Latest posts by techwriter (see all)
- Hazards of Poorly Written Technical Documentation - December 26, 2016
- Get an ‘A’ on Your Next Research Paper With These 6 Simple Steps - November 28, 2016
- An Amazing and FREE Source of Magazines and Periodicals — ISSUU - November 25, 2016
Our world is getting smaller and smaller each day. Although good’old memos and even traditional e-mail are taking a back seat to new platforms like social networking, communication is still the only way to negotiate a contract or describe how a product or service is used to an increasingly diverse consumer base.
That’s also the reason why as writers we should pay more attention than before to the cross-cultural differences that can derail the communication process right away.
For example, there are many disputed territories in the world today. Kashmir, for example, is claimed both by Pakistan and India. For Taiwanese, Taiwan is an independent country but for the People’s Republic of China, it’s a province of the mainland China. If in your communication you forget that and mention Kashmir or Taiwan in an “inappropriate” way to the wrong party, you’ll hear about it.
In some cultures, like in the United States, it’s perfectly all right to mention the other party’s family and spouse and to ask how they’re doing etc. It’s part of the totally permissible small talk. But in some other countries like Saudi Arabia you may offend the other person by doing that since in some cultures families, and the wives especially, are totally off-limit when it comes to business communications.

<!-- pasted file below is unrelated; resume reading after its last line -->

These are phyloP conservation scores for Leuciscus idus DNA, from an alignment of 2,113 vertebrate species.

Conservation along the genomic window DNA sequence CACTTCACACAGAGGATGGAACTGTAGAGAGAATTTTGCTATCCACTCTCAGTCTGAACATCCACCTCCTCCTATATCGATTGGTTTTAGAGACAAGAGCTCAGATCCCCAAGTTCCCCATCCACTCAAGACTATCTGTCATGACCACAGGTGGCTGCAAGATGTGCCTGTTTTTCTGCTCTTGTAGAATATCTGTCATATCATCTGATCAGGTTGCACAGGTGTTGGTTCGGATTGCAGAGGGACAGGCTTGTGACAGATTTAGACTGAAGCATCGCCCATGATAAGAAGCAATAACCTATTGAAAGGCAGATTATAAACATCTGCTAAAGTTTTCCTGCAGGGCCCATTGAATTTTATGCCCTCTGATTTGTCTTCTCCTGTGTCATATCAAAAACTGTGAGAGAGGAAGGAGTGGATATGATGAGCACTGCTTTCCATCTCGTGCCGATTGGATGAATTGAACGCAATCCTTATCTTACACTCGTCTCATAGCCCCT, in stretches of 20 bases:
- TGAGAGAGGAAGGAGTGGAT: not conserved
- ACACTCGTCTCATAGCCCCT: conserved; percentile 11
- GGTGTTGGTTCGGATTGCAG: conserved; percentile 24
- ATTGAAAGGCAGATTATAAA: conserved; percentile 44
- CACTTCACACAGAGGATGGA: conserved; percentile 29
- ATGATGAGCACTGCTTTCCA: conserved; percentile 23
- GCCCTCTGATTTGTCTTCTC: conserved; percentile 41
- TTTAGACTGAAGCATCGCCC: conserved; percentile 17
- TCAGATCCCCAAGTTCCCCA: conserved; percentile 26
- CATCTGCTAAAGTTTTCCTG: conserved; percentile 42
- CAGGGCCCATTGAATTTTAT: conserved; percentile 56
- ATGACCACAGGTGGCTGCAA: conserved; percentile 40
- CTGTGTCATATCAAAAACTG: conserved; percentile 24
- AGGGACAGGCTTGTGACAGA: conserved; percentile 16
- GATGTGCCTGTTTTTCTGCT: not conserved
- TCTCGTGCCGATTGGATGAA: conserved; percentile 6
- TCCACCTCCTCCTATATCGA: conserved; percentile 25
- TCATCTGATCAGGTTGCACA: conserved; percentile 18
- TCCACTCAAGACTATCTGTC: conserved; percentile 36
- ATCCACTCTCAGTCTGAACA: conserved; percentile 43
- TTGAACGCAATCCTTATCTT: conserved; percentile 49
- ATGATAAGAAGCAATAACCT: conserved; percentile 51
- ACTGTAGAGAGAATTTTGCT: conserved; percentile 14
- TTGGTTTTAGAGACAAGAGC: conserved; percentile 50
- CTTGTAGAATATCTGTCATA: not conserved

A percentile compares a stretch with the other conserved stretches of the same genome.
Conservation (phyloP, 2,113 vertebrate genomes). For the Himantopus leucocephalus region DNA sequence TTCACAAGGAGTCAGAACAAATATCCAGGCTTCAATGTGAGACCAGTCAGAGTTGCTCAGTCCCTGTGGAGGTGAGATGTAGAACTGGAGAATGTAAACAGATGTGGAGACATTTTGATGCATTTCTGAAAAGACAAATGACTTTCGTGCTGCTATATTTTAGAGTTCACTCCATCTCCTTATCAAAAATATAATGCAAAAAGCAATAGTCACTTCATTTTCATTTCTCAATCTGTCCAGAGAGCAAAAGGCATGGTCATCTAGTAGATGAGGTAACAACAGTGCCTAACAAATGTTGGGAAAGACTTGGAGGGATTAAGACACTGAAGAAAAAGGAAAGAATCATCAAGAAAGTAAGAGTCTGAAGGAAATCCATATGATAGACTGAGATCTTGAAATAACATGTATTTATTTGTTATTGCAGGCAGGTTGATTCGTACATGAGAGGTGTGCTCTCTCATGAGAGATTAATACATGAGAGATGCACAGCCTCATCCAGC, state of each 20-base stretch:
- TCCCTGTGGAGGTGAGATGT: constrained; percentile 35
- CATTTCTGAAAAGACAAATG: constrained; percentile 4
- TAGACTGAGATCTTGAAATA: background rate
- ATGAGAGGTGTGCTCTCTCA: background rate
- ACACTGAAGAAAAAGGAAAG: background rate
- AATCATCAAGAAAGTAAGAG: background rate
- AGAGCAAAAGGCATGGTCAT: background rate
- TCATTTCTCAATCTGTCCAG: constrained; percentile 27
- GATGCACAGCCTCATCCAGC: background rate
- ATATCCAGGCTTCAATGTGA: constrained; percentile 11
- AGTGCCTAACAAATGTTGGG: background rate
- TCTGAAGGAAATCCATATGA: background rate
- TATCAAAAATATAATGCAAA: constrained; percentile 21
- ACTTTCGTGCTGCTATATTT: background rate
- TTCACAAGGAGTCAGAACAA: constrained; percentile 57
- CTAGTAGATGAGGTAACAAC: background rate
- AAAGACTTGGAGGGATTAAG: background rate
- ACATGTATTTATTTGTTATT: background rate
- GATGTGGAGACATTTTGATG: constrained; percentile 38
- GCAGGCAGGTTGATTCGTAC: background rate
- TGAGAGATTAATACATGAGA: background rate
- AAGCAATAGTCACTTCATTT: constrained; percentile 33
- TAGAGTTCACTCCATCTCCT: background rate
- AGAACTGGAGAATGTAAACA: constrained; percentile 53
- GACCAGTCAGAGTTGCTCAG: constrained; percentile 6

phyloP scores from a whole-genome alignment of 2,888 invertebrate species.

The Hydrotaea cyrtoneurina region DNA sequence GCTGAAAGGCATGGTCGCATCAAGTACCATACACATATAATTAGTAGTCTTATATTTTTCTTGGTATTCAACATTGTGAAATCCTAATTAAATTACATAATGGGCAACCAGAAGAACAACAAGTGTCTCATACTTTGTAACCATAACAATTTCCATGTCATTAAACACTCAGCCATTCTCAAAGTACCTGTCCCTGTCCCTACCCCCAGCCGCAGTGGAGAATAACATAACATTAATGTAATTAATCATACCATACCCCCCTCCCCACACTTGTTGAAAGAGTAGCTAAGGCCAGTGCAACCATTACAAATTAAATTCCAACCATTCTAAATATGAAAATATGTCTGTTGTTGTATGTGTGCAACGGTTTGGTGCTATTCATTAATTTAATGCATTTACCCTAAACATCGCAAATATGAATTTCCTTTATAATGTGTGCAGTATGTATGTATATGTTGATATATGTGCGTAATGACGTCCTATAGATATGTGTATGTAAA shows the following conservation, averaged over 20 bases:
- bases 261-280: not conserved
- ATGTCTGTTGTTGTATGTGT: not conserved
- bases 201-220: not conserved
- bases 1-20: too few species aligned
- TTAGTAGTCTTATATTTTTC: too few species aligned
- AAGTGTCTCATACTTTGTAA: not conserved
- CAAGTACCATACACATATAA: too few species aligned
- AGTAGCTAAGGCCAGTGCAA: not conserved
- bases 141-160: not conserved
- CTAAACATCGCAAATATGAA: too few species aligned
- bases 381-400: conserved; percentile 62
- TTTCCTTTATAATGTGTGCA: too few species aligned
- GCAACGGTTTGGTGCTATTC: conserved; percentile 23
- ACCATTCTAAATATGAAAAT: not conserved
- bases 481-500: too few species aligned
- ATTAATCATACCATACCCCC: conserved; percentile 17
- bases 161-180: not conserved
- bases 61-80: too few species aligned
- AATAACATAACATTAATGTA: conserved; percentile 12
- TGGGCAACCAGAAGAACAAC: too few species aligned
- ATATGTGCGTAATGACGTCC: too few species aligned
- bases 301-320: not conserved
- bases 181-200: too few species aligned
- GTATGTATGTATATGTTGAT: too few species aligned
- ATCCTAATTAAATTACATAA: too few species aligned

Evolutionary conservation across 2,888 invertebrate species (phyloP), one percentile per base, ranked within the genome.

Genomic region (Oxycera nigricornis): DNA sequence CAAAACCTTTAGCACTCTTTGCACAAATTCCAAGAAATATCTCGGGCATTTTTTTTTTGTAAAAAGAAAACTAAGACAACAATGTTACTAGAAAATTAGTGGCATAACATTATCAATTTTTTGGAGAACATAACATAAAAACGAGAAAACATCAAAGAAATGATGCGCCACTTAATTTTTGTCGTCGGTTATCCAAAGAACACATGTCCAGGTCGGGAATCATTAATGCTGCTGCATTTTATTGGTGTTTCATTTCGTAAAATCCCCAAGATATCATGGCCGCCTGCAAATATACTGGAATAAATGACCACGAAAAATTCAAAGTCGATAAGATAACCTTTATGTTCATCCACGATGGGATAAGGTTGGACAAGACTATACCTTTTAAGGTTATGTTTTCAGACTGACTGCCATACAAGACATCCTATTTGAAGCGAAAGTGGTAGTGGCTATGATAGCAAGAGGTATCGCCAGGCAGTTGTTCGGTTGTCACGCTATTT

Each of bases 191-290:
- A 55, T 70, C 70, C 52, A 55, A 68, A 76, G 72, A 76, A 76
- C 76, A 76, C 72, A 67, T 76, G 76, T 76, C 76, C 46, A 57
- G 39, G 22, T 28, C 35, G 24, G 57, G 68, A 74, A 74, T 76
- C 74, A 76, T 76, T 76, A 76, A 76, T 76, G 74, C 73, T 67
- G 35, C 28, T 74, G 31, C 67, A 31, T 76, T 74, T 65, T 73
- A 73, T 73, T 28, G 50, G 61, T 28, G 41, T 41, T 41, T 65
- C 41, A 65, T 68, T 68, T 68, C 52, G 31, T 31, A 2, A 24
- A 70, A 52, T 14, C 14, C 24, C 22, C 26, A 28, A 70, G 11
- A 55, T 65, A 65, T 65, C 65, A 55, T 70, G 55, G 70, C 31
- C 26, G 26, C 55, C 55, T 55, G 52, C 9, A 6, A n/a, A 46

There are other invisible boundaries that you should not cross when writing for an international audience. Quoting hard numbers for pricing is one of them.
Some cultures, like Western Europe, prefer to lay out everything in black and white on paper. Yet in most East European, Middle Eastern and African countries, for example, that would be the worst thing you can do because these cultures love to negotiate back and forth.
There is a great leeway in such cultures for political arm-twisting and influence peddling through all kinds of tribal, ethnic group, and family channels. Patriarchs and party bosses play an important role in cutting deals, agreeing on prices, and signing off contracts.
That’s why when corresponding with such partners you need to be a little vague about hard facts (like price) and leave maneuver room for social actors to move around in the negotiation space.